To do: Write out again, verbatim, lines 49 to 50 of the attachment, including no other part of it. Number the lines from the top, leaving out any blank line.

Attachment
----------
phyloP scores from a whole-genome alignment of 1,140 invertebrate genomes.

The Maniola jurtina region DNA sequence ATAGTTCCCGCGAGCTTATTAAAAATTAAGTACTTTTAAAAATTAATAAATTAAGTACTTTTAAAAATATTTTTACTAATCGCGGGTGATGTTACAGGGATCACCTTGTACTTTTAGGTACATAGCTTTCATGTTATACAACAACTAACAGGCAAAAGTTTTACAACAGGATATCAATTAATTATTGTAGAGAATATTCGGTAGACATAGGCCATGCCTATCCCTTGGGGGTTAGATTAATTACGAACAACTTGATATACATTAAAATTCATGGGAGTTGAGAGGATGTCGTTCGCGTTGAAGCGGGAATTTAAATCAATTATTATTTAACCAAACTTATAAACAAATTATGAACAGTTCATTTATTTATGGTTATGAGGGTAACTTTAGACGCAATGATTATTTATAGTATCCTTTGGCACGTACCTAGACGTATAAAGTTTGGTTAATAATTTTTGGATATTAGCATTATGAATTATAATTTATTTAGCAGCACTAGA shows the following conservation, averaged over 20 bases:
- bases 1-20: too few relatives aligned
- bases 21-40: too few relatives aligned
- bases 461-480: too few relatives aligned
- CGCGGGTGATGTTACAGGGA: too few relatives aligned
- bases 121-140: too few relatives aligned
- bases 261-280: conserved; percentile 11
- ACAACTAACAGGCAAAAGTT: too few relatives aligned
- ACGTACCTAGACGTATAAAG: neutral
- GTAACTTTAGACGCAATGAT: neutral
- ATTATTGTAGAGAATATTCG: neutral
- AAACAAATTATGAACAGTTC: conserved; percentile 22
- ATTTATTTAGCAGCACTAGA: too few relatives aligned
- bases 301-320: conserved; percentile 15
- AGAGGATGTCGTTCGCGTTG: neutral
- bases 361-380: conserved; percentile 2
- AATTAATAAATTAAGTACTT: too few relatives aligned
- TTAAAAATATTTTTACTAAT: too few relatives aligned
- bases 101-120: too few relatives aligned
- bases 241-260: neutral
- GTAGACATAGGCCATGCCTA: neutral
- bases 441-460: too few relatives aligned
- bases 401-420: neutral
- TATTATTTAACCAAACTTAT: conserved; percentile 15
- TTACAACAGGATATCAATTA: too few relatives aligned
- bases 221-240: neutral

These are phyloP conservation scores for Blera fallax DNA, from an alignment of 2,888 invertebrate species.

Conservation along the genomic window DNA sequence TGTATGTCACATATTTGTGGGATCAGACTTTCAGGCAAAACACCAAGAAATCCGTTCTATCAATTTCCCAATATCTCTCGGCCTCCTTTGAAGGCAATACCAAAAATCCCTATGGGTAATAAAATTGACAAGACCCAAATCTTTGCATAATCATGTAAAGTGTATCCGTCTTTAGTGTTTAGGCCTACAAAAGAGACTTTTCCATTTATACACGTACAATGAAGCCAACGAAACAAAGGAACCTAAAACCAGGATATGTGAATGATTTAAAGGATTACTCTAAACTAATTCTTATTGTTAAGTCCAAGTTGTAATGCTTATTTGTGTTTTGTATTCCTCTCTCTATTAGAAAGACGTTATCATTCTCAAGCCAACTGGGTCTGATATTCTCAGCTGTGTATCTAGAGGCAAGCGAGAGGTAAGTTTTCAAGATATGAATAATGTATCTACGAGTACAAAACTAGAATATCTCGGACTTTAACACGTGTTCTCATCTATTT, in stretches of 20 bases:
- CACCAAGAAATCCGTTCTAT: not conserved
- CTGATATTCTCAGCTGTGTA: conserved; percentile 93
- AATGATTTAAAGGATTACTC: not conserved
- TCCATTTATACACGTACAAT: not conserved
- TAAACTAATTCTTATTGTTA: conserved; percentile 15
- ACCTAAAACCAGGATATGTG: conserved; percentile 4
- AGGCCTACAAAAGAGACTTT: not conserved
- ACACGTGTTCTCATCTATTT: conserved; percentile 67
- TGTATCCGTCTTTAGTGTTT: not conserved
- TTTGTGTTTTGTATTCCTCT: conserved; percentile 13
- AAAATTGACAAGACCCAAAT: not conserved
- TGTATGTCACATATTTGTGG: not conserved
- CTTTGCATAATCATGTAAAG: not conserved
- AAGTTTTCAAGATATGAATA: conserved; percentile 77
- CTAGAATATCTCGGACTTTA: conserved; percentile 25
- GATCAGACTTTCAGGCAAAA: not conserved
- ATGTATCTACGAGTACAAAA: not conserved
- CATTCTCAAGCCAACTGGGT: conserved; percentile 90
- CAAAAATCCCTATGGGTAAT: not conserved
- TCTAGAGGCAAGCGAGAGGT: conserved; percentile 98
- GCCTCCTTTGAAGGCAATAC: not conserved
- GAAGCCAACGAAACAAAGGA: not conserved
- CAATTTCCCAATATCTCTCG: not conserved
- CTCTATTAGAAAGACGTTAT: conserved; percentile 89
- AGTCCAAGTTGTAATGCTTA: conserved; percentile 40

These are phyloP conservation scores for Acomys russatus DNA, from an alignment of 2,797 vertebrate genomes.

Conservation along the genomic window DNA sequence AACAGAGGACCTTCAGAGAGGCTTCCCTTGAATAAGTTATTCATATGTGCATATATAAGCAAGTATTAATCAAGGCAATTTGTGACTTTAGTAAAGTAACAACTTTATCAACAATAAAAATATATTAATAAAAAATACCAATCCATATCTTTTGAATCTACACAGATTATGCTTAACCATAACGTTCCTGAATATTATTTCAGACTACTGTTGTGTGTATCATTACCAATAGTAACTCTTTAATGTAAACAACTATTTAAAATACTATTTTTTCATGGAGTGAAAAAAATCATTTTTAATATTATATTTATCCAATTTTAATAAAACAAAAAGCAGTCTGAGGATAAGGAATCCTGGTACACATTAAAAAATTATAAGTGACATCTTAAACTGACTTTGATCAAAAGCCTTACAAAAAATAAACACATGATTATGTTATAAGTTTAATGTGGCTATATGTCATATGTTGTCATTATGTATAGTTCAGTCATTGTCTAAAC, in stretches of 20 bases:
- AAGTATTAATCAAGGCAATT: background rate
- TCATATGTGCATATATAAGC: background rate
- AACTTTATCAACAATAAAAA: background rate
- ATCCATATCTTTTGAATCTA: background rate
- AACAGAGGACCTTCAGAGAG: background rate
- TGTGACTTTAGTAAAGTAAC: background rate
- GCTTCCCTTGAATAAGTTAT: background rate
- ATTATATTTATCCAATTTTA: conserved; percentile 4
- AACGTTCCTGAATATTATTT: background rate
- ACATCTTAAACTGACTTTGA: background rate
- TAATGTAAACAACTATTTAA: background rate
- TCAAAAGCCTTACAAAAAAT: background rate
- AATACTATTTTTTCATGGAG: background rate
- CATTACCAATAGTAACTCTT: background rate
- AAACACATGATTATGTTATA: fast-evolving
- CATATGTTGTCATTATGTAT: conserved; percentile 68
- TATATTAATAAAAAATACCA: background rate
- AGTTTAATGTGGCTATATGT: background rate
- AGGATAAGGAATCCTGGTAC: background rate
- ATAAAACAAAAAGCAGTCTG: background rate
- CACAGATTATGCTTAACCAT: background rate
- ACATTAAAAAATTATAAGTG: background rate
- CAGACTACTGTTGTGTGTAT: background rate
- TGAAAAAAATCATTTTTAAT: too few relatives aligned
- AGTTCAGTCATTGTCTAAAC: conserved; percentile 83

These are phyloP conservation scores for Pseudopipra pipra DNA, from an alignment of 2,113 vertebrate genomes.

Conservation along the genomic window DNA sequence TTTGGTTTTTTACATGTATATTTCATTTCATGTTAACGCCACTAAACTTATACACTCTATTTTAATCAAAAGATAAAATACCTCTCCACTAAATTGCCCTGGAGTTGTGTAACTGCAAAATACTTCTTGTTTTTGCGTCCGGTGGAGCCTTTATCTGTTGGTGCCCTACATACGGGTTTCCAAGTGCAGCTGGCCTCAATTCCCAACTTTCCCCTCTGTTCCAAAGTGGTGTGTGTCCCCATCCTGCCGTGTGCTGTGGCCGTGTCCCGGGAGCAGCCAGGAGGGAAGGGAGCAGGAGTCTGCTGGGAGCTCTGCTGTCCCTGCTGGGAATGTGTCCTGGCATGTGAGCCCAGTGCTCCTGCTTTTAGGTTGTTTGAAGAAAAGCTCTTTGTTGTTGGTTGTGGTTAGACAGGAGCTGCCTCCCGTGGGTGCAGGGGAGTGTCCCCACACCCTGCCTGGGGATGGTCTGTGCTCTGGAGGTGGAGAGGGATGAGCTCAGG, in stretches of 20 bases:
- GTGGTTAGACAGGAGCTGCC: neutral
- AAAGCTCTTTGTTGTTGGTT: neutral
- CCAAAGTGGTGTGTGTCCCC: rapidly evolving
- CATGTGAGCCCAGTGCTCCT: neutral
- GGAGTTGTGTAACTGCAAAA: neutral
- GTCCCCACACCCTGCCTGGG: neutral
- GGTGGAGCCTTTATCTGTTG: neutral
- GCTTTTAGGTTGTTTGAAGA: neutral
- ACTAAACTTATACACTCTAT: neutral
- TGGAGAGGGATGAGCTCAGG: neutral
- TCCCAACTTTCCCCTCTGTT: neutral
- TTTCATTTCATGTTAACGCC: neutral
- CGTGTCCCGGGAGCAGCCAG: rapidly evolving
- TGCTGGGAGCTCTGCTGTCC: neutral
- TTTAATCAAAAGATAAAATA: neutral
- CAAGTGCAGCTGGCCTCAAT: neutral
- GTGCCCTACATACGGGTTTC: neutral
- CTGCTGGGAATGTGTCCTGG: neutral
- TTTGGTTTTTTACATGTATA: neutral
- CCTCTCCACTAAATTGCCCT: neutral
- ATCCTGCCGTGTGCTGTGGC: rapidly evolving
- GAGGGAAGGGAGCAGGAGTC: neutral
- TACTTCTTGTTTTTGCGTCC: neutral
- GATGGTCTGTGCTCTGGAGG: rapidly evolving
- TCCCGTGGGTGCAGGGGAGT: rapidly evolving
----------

- TCTAGAGGCAAGCGAGAGGT: conserved; percentile 98
- GCCTCCTTTGAAGGCAATAC: not conserved